n. a receipt gotten because of the shipper of goods through the service (transportation organization, railway, ship or air freighter) for shipment to a certain purchaser. It's a contract safeguarding the shipper by guaranteeing repayment and satisfies the provider that individual has actually proof the right to the goods. The bill of lading will be provided for the customer by the shipper upon repayment for the products, and it is hence proof that recipient is entitled to items whenever received. Hence, if you have no costs of lading, there's no distribution.
In common law. The written evidence of a contract for the carriage and delivery of goods sent by sea for a certain freight. Mason v. Lickbarrow, 1 H. Bl. 359. A written memorandum, given by the person in command of a merchant vessel, acknowledging the receipt on board the ship of certain specified goods, in good order or “apparent good order,” which he undertakes, in consideration of the payment of freight, to deliver in like good order (dangers of the sea excepted) at a designated place to the consignee therein named or to his assigns. Devito v. Barrels (D. C.) 20 Fed. 510; Gage v. Jaqueth. 1 Lans. (N. Y.) 210; The Delaware. 14 Wall. 000, 20 L. Ed. 779. The term is often applied to a similar receipt and undertaking given by a carrier of goods by land. A bill of lading is an instrument in writing, signed by a carrier or his agent, describing the freight so as to identify it, stating the name of the consignor. the terms of the contract for carriage, and agreeing or directing that the freight be delivered to the order or assigns of a specified person at a specified place. Civil Code Cal.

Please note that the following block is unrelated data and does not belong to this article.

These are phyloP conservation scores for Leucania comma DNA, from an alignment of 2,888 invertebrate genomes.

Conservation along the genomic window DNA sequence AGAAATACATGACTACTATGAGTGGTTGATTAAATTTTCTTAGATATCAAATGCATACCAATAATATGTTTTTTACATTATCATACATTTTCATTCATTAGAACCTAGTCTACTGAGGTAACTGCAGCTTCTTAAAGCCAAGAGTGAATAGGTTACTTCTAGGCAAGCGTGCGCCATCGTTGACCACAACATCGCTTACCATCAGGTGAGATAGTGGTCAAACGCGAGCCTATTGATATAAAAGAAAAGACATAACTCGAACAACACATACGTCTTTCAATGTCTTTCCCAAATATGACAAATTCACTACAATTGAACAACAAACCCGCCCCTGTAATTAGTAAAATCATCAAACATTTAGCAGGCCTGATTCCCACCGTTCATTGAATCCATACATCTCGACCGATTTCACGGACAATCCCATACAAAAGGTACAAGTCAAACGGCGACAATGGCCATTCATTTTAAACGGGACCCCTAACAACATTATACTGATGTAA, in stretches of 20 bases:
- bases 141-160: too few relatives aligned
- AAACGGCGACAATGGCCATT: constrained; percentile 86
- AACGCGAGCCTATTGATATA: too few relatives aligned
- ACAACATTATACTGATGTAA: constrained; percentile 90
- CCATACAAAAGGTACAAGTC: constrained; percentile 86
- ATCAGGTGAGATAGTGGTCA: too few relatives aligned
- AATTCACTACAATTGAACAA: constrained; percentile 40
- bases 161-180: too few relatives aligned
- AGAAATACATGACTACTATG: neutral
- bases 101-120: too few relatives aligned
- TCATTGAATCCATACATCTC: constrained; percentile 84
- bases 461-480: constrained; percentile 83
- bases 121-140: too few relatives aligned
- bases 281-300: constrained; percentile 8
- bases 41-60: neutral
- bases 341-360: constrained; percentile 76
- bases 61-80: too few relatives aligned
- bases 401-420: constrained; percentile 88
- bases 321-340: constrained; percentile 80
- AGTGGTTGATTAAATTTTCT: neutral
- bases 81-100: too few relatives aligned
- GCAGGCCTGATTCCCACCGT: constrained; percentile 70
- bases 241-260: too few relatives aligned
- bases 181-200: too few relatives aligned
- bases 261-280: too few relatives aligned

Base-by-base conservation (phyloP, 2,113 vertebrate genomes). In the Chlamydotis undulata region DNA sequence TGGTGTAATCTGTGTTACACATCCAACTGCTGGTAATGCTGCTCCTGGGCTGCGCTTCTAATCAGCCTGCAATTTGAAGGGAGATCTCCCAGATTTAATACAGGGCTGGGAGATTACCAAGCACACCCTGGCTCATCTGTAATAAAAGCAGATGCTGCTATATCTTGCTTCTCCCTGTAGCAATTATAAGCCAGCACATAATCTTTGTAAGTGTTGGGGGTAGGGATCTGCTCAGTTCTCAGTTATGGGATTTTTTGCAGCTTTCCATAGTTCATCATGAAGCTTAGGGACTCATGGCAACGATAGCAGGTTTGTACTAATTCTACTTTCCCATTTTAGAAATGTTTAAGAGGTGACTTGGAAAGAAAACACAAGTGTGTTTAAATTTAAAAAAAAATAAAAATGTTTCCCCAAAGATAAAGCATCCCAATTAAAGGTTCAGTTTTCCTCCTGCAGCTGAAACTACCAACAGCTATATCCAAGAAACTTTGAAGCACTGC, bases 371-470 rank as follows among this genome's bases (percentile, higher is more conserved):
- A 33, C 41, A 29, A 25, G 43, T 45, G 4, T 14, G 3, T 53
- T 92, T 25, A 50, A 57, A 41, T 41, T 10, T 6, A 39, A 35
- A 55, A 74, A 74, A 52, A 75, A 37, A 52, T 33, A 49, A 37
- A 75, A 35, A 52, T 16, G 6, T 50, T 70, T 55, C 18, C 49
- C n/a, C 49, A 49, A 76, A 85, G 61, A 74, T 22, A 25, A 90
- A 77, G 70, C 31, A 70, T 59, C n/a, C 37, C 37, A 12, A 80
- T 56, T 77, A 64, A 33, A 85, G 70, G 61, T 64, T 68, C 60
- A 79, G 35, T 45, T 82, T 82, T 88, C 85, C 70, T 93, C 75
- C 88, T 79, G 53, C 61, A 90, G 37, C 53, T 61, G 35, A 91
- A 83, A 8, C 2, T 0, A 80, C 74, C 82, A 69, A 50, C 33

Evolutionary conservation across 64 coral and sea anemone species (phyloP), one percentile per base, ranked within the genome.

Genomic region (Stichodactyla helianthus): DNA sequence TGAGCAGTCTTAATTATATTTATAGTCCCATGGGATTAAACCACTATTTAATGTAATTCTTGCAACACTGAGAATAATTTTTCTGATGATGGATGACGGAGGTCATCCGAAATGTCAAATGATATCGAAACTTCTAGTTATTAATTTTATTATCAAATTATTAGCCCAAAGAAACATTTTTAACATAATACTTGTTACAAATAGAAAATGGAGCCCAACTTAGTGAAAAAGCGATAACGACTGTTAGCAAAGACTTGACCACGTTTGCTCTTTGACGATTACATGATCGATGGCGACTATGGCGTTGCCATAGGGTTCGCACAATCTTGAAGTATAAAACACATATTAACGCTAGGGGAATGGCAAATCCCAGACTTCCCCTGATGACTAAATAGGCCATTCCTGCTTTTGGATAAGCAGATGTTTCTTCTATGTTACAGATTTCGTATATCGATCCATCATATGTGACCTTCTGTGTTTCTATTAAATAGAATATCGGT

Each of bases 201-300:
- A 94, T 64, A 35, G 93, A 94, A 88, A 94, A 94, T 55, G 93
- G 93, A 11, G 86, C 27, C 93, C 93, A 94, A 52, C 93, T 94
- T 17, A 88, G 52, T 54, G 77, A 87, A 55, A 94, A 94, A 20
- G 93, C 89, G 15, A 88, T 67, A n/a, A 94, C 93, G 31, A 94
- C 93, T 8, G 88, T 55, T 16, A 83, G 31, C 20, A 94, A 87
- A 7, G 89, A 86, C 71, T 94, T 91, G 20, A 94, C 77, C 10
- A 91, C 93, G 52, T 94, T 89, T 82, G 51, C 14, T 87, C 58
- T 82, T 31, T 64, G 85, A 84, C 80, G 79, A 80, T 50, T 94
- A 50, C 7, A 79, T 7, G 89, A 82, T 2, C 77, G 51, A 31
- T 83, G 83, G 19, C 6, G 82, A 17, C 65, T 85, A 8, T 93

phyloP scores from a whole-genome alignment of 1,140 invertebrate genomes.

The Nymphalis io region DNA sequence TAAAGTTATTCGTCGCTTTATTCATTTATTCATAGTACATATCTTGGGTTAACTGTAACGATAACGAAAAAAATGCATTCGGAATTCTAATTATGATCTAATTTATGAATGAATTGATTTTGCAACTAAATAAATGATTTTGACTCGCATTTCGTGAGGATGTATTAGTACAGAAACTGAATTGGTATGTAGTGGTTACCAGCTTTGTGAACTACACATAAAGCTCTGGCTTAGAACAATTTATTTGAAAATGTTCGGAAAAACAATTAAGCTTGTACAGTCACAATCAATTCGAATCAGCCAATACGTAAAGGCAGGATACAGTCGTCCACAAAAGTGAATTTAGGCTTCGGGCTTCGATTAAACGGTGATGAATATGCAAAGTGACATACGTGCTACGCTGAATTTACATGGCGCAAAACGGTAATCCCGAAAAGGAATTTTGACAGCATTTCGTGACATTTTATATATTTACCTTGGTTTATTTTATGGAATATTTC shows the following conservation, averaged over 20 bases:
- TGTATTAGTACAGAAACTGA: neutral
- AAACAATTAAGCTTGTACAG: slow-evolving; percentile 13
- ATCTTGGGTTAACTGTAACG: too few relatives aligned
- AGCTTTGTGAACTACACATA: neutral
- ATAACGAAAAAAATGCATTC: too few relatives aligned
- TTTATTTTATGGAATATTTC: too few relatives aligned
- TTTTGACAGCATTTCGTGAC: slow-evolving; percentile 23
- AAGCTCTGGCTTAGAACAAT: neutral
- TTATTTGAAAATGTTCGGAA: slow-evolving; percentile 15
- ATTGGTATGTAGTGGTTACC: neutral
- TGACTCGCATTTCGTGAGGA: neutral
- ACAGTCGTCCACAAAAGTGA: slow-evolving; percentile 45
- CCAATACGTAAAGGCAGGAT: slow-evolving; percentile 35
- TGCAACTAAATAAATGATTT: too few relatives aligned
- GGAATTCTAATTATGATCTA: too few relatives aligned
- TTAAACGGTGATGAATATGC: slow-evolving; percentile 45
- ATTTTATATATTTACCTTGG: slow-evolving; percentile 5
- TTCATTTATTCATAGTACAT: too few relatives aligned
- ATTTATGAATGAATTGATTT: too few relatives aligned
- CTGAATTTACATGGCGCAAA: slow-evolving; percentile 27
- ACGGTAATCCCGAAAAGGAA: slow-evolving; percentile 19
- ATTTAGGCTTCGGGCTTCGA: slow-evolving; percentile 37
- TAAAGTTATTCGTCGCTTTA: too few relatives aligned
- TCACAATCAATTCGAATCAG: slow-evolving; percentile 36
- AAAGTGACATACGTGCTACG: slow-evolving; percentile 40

a receipt given by the company on shipper acknowledging bill of this products being transported and specifying the regards to delivery
A document that serves both as a receipt for products becoming shipped and a contract defining the level regarding the transporter's obligation.